Leslie "Les" Horvath (October 12, 1921 – November 14, 1995) was an American football quarterback and halfback who won the Heisman Trophy while playing for Ohio State University in 1944. Horvath was the first Ohio State player to win the Heisman, an award given to the best college football player in the United States. The school retired his jersey number 22 in 2001.
Horvath grew up in a suburb of Cleveland, Ohio and became a standout high school athlete despite his small stature. He entered Ohio State in 1939 on a work scholarship, but tried out for and made the football team the following year. He played as a reserve halfback on a 1942 team coached by Paul Brown that won Ohio State's first-ever national championship. Horvath graduated that year and moved to Ohio State's dental school. In 1944, however, acting Ohio State football coach Carroll Widdoes asked Horvath to rejoin the team, taking advantage of a World War II-era rule allowing graduate students with remaining eligibility to play. Horvath agreed, and helped lead the Buckeyes to a 9–0 record and a second-place showing in the AP Poll. He won the Heisman and was named an All-American after the season.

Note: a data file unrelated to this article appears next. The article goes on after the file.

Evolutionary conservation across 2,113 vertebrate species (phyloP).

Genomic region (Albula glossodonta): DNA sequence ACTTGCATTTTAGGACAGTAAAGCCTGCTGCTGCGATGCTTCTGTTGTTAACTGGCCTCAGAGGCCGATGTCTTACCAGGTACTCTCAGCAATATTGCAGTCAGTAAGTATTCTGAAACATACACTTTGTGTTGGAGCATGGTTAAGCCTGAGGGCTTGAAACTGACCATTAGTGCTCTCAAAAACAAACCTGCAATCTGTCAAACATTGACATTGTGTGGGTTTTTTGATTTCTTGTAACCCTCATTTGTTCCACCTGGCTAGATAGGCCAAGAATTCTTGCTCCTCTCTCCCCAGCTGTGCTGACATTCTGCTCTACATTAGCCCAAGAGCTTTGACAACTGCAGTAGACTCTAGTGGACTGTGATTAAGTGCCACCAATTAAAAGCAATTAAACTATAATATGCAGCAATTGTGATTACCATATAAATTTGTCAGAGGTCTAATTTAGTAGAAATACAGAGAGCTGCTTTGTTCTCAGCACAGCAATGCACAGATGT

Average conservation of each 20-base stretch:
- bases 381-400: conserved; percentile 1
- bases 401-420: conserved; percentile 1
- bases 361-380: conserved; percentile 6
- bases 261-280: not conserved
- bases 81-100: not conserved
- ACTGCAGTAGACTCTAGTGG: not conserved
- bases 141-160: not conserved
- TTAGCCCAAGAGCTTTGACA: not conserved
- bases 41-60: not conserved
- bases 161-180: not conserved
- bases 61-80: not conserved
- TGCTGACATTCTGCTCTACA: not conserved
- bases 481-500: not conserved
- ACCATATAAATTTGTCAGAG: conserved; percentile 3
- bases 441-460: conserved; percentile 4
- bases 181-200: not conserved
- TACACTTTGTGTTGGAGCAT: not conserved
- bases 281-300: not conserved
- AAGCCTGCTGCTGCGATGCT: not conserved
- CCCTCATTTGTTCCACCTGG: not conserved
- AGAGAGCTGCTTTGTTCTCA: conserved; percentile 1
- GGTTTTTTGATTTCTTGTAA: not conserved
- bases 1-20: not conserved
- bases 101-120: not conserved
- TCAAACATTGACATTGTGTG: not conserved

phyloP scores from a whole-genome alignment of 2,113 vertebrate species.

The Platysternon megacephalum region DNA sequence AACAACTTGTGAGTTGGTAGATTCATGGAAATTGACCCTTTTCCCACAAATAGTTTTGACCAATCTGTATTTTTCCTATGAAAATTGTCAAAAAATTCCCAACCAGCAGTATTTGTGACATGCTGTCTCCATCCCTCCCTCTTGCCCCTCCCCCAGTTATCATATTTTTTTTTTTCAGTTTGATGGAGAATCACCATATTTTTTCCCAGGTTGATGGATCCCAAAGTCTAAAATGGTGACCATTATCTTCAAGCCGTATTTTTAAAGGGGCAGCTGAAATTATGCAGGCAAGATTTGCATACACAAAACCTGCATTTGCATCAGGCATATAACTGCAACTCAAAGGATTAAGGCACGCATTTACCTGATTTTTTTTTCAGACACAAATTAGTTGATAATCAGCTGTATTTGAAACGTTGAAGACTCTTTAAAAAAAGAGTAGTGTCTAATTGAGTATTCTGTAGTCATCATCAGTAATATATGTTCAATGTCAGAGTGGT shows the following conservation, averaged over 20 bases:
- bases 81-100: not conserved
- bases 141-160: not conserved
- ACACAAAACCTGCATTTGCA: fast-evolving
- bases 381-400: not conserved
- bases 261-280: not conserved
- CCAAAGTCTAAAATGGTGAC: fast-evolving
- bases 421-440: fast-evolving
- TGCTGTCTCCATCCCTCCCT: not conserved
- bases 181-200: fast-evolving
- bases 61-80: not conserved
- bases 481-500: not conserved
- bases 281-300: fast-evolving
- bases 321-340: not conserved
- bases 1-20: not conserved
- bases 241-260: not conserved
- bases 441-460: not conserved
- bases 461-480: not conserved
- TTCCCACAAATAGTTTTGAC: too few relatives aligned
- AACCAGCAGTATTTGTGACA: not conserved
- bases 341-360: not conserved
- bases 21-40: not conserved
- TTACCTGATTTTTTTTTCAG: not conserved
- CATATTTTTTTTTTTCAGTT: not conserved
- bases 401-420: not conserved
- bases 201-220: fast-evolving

Horvath graduated from dental school in 1945 and served as a dental officer in the U.S. Navy for two years. Following his discharge, he played professionally for the Los Angeles Rams in 1947 and 1948 before being released and signing with the Cleveland Browns in 1949. The Browns won the All-America Football Conference championship that year. Horvath retired from playing in 1950 and moved to Los Angeles to practice dentistry. He lived there for the rest of his life. Horvath was inducted into the College Football Hall of Fame in 1966 and the Ohio State athletics hall of fame in 1977.
By Dean Hanley
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